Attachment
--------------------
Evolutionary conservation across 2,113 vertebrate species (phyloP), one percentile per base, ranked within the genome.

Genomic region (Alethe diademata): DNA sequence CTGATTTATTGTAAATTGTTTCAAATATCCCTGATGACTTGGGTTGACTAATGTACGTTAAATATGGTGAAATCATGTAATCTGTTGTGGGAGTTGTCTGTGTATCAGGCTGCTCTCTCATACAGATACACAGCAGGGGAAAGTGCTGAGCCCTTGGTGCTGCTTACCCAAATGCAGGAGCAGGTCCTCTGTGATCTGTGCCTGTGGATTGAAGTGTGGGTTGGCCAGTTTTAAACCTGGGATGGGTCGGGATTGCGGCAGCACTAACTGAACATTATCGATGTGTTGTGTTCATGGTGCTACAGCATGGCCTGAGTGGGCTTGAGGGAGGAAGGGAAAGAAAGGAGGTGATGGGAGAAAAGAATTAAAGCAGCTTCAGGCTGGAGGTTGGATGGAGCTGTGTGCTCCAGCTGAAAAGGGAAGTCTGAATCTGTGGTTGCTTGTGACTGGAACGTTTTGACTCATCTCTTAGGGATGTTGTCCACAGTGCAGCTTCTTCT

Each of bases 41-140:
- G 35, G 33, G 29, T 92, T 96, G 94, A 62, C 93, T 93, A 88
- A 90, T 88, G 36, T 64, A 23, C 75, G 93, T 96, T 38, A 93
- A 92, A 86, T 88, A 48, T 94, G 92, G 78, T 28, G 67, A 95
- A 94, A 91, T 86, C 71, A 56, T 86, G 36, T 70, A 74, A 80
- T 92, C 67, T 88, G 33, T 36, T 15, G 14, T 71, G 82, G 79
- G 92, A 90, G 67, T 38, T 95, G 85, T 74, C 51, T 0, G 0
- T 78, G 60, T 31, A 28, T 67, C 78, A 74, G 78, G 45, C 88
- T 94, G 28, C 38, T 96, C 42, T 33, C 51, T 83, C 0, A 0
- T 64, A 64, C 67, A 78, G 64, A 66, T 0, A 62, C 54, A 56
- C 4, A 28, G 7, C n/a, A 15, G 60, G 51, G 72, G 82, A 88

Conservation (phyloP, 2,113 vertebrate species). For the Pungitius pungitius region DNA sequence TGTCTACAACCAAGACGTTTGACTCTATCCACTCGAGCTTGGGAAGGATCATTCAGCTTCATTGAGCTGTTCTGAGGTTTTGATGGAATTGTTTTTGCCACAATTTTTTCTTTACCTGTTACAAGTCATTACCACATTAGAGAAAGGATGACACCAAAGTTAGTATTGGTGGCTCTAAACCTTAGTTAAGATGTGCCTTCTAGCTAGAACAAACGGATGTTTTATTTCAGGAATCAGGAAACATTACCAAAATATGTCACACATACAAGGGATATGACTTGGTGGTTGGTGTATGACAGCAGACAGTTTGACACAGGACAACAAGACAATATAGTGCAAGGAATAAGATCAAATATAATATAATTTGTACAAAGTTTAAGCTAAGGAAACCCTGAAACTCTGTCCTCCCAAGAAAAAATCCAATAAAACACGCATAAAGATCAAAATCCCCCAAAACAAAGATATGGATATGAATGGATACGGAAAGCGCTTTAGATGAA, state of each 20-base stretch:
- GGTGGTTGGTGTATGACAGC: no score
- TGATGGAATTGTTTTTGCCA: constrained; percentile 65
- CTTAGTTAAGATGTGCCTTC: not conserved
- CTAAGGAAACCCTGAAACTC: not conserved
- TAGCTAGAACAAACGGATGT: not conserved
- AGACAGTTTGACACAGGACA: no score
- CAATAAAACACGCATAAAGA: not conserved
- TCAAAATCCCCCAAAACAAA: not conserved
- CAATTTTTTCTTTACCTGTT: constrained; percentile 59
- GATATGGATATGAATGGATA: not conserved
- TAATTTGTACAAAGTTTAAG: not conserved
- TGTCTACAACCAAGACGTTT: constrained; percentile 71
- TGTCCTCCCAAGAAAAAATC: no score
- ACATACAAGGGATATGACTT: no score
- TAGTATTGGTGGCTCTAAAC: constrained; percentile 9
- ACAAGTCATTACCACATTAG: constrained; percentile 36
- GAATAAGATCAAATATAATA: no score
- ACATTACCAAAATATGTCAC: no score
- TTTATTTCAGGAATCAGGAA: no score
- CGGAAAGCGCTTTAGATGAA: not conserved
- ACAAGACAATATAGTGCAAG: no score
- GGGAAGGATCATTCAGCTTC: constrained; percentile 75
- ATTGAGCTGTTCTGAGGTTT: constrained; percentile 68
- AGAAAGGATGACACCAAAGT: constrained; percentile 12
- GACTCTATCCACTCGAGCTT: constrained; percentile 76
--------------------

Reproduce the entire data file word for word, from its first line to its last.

Evolutionary conservation across 2,113 vertebrate species (phyloP), one percentile per base, ranked within the genome.

Genomic region (Alethe diademata): DNA sequence CTGATTTATTGTAAATTGTTTCAAATATCCCTGATGACTTGGGTTGACTAATGTACGTTAAATATGGTGAAATCATGTAATCTGTTGTGGGAGTTGTCTGTGTATCAGGCTGCTCTCTCATACAGATACACAGCAGGGGAAAGTGCTGAGCCCTTGGTGCTGCTTACCCAAATGCAGGAGCAGGTCCTCTGTGATCTGTGCCTGTGGATTGAAGTGTGGGTTGGCCAGTTTTAAACCTGGGATGGGTCGGGATTGCGGCAGCACTAACTGAACATTATCGATGTGTTGTGTTCATGGTGCTACAGCATGGCCTGAGTGGGCTTGAGGGAGGAAGGGAAAGAAAGGAGGTGATGGGAGAAAAGAATTAAAGCAGCTTCAGGCTGGAGGTTGGATGGAGCTGTGTGCTCCAGCTGAAAAGGGAAGTCTGAATCTGTGGTTGCTTGTGACTGGAACGTTTTGACTCATCTCTTAGGGATGTTGTCCACAGTGCAGCTTCTTCT

Each of bases 41-140:
- G 35, G 33, G 29, T 92, T 96, G 94, A 62, C 93, T 93, A 88
- A 90, T 88, G 36, T 64, A 23, C 75, G 93, T 96, T 38, A 93
- A 92, A 86, T 88, A 48, T 94, G 92, G 78, T 28, G 67, A 95
- A 94, A 91, T 86, C 71, A 56, T 86, G 36, T 70, A 74, A 80
- T 92, C 67, T 88, G 33, T 36, T 15, G 14, T 71, G 82, G 79
- G 92, A 90, G 67, T 38, T 95, G 85, T 74, C 51, T 0, G 0
- T 78, G 60, T 31, A 28, T 67, C 78, A 74, G 78, G 45, C 88
- T 94, G 28, C 38, T 96, C 42, T 33, C 51, T 83, C 0, A 0
- T 64, A 64, C 67, A 78, G 64, A 66, T 0, A 62, C 54, A 56
- C 4, A 28, G 7, C n/a, A 15, G 60, G 51, G 72, G 82, A 88

Conservation (phyloP, 2,113 vertebrate species). For the Pungitius pungitius region DNA sequence TGTCTACAACCAAGACGTTTGACTCTATCCACTCGAGCTTGGGAAGGATCATTCAGCTTCATTGAGCTGTTCTGAGGTTTTGATGGAATTGTTTTTGCCACAATTTTTTCTTTACCTGTTACAAGTCATTACCACATTAGAGAAAGGATGACACCAAAGTTAGTATTGGTGGCTCTAAACCTTAGTTAAGATGTGCCTTCTAGCTAGAACAAACGGATGTTTTATTTCAGGAATCAGGAAACATTACCAAAATATGTCACACATACAAGGGATATGACTTGGTGGTTGGTGTATGACAGCAGACAGTTTGACACAGGACAACAAGACAATATAGTGCAAGGAATAAGATCAAATATAATATAATTTGTACAAAGTTTAAGCTAAGGAAACCCTGAAACTCTGTCCTCCCAAGAAAAAATCCAATAAAACACGCATAAAGATCAAAATCCCCCAAAACAAAGATATGGATATGAATGGATACGGAAAGCGCTTTAGATGAA, state of each 20-base stretch:
- GGTGGTTGGTGTATGACAGC: no score
- TGATGGAATTGTTTTTGCCA: constrained; percentile 65
- CTTAGTTAAGATGTGCCTTC: not conserved
- CTAAGGAAACCCTGAAACTC: not conserved
- TAGCTAGAACAAACGGATGT: not conserved
- AGACAGTTTGACACAGGACA: no score
- CAATAAAACACGCATAAAGA: not conserved
- TCAAAATCCCCCAAAACAAA: not conserved
- CAATTTTTTCTTTACCTGTT: constrained; percentile 59
- GATATGGATATGAATGGATA: not conserved
- TAATTTGTACAAAGTTTAAG: not conserved
- TGTCTACAACCAAGACGTTT: constrained; percentile 71
- TGTCCTCCCAAGAAAAAATC: no score
- ACATACAAGGGATATGACTT: no score
- TAGTATTGGTGGCTCTAAAC: constrained; percentile 9
- ACAAGTCATTACCACATTAG: constrained; percentile 36
- GAATAAGATCAAATATAATA: no score
- ACATTACCAAAATATGTCAC: no score
- TTTATTTCAGGAATCAGGAA: no score
- CGGAAAGCGCTTTAGATGAA: not conserved
- ACAAGACAATATAGTGCAAG: no score
- GGGAAGGATCATTCAGCTTC: constrained; percentile 75
- ATTGAGCTGTTCTGAGGTTT: constrained; percentile 68
- AGAAAGGATGACACCAAAGT: constrained; percentile 12
- GACTCTATCCACTCGAGCTT: constrained; percentile 76